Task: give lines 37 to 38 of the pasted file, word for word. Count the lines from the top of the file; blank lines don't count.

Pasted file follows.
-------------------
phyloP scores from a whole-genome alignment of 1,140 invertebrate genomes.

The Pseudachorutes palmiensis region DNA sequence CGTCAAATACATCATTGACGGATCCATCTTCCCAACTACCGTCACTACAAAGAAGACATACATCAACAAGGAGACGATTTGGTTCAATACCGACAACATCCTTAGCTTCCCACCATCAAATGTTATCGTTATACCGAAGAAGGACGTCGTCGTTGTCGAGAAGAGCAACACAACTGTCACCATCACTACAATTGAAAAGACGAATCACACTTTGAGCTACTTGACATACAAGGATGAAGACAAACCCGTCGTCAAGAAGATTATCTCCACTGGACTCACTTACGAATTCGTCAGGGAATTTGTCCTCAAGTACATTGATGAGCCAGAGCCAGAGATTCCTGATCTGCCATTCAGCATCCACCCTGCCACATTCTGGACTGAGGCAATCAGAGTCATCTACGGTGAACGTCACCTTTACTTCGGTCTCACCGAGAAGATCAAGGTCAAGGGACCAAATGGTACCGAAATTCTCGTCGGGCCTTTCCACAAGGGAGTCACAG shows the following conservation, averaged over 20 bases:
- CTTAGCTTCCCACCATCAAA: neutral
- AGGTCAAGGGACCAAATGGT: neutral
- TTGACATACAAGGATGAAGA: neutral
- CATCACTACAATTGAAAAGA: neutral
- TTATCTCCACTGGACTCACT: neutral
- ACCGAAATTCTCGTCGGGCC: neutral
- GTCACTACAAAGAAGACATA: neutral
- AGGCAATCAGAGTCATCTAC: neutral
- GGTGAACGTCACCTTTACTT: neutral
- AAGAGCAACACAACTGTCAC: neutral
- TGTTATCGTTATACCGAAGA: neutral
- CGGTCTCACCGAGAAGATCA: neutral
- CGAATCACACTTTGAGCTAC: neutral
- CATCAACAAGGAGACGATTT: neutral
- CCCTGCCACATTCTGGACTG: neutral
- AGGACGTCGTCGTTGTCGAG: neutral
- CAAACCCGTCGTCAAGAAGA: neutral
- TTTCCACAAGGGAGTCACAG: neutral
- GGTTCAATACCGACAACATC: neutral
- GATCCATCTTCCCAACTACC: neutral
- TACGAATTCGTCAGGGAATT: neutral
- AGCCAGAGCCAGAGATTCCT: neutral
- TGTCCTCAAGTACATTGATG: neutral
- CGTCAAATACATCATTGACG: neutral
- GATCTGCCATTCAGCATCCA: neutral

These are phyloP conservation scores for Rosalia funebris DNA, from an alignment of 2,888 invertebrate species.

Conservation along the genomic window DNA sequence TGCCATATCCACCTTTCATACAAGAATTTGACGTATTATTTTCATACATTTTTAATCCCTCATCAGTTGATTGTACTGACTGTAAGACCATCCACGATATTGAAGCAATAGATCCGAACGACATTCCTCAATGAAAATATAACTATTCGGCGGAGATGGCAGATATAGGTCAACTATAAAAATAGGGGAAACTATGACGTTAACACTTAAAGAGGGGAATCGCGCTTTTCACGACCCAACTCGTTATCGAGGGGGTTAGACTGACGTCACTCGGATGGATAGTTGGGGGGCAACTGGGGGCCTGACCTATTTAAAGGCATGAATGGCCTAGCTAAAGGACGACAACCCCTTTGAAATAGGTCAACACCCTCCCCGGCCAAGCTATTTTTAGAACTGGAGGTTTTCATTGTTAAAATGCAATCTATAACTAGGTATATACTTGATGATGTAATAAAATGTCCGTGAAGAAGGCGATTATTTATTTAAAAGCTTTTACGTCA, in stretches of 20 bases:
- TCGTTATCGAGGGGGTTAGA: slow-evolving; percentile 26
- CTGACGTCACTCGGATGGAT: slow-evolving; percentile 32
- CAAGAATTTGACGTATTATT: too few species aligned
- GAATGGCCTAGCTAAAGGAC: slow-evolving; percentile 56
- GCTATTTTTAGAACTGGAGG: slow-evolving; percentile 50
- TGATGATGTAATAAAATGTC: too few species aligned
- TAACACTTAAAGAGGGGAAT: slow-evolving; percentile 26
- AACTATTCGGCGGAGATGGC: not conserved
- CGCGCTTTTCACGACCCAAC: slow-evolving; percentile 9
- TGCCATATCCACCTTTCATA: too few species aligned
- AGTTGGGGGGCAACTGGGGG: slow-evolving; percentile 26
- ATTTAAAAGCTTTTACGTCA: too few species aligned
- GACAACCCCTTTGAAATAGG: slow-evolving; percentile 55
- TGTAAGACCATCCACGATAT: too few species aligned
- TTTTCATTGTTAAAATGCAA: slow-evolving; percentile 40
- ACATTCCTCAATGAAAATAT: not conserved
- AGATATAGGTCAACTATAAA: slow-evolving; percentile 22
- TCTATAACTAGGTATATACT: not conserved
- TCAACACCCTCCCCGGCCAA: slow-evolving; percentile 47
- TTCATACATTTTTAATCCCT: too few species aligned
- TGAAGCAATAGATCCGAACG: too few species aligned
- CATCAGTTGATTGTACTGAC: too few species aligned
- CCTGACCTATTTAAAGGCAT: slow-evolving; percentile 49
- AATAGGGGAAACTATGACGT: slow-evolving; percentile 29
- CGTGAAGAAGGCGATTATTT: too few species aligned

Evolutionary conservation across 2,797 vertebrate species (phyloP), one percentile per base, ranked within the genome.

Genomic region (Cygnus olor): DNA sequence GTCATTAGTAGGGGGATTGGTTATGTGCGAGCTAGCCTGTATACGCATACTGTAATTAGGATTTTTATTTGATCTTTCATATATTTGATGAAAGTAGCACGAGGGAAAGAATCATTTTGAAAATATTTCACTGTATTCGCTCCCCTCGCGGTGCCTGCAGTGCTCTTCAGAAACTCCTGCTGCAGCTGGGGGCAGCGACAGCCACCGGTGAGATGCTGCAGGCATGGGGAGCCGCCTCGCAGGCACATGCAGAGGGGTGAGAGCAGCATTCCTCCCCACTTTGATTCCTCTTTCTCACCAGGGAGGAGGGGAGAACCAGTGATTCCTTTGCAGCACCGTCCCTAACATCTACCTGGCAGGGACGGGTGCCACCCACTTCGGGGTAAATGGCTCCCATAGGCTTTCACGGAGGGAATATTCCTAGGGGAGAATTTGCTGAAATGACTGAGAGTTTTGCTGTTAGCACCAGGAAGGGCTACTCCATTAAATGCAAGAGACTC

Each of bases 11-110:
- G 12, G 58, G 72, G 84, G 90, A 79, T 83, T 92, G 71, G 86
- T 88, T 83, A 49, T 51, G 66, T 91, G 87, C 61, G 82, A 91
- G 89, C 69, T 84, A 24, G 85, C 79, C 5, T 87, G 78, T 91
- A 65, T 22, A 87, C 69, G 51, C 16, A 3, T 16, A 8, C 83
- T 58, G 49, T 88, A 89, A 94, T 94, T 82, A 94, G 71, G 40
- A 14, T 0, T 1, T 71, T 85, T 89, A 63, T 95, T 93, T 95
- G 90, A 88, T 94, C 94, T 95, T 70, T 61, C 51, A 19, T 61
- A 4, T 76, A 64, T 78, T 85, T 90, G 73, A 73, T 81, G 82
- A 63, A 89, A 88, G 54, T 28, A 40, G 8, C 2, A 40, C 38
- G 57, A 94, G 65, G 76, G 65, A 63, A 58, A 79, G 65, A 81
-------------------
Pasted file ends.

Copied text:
- AACTATTCGGCGGAGATGGC: not conserved
- CGCGCTTTTCACGACCCAAC: slow-evolving; percentile 9